Diabetes Risk in ADHD Children Treated with Atypical Antipsychotics

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ADHD children treated with atypical antipsychotics and antidepressants for depression or other behavior disorders are at greater risk for developing diabetes mellitus.

While atypical antipsychotics are traditionally used to treat schizophrenia, I’ve found more and more doctors using them to treat bipolar disorder, agitated depression, anxiety associated with depression, major depressive disorder, oppositional behavior disorder, conduct disorder, and obsessive-compulsive behavior disorder.

It’s currently estimated in excess of 40 children per 1000 children in the U.S. are being treated for one of the above behavior problem diagnoses using second generation (atypical) antipsychotics. This number has increased dramatically since 1996 at which point only about 9 out of 1000 kids ages 5 to 18 years were exposed to these drugs.

Unfortunately, with increasing use of atypical antipsychotics and antidepressants, significant side effects of these medications are starting to pop up-the most concerning being diabetes mellitus or sugar diabetes.

A new study released in the December issue of the medical journal Pediatrics showed a four-fold increased risk of diabetes among children exposed to atypical antipsychotics and a little less in those treated with antidepressants. While the study doesn’t well-define the exact number of children, who develop diabetes as a result of exposure to these drugs, it does highlight our need to watch these children closely for weight gain and signs of diabetes.

The most common antipsychotics and antidepressants I see used in treating behavior problems in both ADHD children and those who are not ADHD include:

  • Aripiprazole or Abilify
  • Clozapine or Clozaril
  • Olanzapine or Zyprexa
  • Quetiapine or Seroquel
  • Risperidone or Risperdal
  • Ziprasidone or Geodon
  • Paroxetine or Paxil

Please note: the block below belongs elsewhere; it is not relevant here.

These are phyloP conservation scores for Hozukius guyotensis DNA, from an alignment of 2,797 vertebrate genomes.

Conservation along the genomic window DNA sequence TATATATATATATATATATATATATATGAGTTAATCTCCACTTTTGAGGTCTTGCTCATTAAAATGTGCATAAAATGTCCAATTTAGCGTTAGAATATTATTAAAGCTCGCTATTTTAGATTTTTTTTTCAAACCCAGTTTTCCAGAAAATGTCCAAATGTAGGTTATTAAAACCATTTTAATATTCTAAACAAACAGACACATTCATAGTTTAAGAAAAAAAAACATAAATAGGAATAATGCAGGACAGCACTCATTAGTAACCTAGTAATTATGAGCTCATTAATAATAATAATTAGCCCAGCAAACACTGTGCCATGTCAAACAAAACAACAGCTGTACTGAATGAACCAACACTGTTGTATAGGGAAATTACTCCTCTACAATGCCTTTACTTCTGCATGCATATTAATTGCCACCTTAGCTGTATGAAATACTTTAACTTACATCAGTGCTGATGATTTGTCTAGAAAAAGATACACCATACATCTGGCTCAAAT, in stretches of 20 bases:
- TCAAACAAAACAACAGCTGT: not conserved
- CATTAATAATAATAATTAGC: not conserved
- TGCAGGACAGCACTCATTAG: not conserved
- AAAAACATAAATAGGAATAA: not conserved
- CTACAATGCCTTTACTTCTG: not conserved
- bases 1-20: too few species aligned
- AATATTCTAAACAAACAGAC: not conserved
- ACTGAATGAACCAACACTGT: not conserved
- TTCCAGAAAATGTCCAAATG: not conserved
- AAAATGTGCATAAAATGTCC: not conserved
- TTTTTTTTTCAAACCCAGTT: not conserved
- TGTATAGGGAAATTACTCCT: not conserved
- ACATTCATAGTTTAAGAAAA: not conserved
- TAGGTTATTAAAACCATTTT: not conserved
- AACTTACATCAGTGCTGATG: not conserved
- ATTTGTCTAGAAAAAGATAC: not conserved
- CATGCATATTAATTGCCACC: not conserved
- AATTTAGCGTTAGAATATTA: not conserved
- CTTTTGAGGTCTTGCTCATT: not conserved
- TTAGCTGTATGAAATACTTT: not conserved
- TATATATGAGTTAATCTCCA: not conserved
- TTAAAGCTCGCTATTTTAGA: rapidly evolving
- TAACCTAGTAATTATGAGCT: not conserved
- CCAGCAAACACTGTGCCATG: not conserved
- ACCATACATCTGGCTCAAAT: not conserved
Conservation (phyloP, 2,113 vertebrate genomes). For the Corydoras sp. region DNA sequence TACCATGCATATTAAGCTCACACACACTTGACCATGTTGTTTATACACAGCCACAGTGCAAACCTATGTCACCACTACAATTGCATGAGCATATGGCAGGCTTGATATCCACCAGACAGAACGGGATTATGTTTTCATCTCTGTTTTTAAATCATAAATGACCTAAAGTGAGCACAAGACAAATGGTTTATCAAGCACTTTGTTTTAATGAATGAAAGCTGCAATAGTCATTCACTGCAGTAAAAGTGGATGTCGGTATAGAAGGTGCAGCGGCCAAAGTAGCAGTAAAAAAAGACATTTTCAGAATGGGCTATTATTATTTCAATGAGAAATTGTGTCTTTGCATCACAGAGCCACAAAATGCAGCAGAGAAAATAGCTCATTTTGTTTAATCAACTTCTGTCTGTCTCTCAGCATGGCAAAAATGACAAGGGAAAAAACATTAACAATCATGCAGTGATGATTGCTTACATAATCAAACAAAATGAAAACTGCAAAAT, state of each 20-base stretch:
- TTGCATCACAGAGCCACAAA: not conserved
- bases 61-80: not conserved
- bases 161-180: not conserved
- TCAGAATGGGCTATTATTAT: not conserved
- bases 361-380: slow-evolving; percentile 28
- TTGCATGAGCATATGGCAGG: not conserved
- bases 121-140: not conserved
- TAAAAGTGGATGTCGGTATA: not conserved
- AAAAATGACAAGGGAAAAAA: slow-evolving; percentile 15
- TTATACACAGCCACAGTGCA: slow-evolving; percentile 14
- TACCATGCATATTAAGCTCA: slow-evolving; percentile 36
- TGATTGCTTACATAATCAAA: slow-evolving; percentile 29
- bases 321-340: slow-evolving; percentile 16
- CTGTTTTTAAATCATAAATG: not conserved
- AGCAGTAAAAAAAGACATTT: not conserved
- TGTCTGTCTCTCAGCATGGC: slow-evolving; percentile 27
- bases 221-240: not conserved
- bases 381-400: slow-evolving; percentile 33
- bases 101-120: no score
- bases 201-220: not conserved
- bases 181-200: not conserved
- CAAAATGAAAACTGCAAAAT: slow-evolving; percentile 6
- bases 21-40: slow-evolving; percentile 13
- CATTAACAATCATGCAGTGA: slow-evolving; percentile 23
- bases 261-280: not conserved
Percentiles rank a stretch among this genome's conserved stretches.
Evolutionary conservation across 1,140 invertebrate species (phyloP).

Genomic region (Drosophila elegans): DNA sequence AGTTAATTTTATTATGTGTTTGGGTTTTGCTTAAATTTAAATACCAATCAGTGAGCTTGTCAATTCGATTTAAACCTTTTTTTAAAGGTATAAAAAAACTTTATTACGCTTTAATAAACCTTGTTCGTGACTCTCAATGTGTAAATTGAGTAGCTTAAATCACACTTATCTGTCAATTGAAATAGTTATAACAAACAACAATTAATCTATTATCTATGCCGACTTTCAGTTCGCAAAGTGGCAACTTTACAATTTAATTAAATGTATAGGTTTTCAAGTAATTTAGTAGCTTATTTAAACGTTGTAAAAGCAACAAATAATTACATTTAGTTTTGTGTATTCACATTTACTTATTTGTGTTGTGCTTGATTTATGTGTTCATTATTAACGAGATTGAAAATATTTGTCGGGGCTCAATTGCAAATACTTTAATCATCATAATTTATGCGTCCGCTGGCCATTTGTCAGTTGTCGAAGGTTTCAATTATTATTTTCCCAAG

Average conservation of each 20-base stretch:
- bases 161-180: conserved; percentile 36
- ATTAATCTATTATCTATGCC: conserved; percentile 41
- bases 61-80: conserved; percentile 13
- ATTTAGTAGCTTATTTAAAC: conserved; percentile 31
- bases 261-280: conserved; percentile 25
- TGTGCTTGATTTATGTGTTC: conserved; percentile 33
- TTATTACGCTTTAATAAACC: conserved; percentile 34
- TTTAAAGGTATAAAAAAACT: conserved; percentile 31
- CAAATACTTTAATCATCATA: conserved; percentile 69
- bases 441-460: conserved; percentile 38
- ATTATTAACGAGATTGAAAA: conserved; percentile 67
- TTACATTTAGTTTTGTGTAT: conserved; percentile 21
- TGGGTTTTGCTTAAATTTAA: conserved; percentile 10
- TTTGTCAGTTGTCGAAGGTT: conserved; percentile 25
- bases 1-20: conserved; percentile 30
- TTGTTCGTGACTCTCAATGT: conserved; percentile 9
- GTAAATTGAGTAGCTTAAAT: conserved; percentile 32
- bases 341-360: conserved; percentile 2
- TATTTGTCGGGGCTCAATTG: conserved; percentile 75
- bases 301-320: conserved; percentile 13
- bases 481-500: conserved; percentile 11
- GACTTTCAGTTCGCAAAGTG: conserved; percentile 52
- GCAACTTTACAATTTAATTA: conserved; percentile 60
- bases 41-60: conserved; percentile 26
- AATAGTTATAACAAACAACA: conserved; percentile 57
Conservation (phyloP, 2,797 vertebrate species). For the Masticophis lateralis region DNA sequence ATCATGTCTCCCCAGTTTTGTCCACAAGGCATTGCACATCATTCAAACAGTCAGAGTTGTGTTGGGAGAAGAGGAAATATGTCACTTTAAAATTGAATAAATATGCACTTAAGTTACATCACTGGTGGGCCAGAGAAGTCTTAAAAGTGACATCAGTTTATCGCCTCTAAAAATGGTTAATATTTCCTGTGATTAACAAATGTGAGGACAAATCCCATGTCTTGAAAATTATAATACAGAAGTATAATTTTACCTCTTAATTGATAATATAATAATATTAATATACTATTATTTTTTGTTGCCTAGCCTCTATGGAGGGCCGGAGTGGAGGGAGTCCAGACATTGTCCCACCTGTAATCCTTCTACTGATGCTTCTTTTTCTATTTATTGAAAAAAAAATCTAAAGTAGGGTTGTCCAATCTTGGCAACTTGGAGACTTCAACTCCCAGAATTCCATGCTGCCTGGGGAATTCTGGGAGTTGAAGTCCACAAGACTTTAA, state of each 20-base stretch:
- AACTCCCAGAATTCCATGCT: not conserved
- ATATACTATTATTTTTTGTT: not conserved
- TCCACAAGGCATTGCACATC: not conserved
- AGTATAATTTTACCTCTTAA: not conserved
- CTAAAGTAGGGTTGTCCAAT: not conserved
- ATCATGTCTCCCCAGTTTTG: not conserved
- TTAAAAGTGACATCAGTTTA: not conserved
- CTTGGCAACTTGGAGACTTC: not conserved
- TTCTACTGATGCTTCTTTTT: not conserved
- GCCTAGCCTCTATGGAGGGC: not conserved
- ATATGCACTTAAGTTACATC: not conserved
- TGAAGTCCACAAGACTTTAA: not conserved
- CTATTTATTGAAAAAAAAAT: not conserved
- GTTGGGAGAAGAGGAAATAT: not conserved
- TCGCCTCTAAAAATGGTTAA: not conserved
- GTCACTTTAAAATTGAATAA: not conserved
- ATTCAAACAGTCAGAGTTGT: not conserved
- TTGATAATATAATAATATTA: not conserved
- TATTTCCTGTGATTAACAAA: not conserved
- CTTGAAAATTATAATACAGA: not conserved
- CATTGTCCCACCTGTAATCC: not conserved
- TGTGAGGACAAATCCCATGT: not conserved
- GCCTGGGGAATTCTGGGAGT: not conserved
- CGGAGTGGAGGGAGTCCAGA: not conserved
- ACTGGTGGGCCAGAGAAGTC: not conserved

• Fluoxetine or Prozac
  • Citalopram or Celexa
  • Sertraline or Zoloft
  • Duloxetine or Cymbalta

To protect your child from diabetes mellitus when they are taking an antidepressant or atypical antipsychotic:

  • Thoroughly discuss the use of these medications and the risk for side-effects with your child’s doctor before starting any medication
  • Be sure his or her blood sugar, blood chemistries, and hemoglobin A1C are tested before starting therapy (some of these drugs also cause problems with sodium and chloride-bicarbonate levels)
  • Discuss the need for any lifestyle changes your child will need make because of the medication-diet-exercise-weight control
  • Watch for excessive weight gain (more than 10% of pretreatment weight)
  • Keep an eye out for the subtle signs of diabetes; bed-wetting, increased thirst or urination, food cravings-especially sweets, fatigue, excessive sleepiness, skin sores that heal slowly or won’t heal-weight loss usually only occurs if diabetes is advanced
  • Have his or her blood glucose and hemoglobin A1C tested monthly for the first six months, as it’s often during the first six months that children, teens and adults are most likely to develop high blood sugars
  • Repeat blood glucose testing and hemoglobin A1C at least once every six months as long as they are taking the drug.

While it’s true that both antidepressants and antipsychotics have definite places in the treatment of depression, psychosis, and aggravated behavior disorders, we as parents and physicians must be diligent in watching for and preventing serious side effects of these mind-altering drugs.

In addition…ironically, diabetes suffered while taking antidepressants or antipsychotics might cause ADHD behavior resulting in the misdiagnosis of ADHD. The symptoms of diabetes mellitus can be mistaken for the symptoms of attention deficit hyperactivity disorder!

Dr. Frank

 

References:

Andrade SE, Lo JC, Roblin, Fouayzi H, Conner DF, Penfold RB, Chandra M, Reed G, and Gurwitz, JH. Antipsychotic medication use among children and risk of diabetes mellitus. Pediatrics. 2011 Dec;128(6):1135-41. Accessed March2012.

Geller, Barbara MD. Diabetes Risk Increased with Atypical antipsychotics in Children.  Journal Watch Psychiatry. Pediatrics and Adolescent Medicine. March 2012:Vol 2;3: 22.

 

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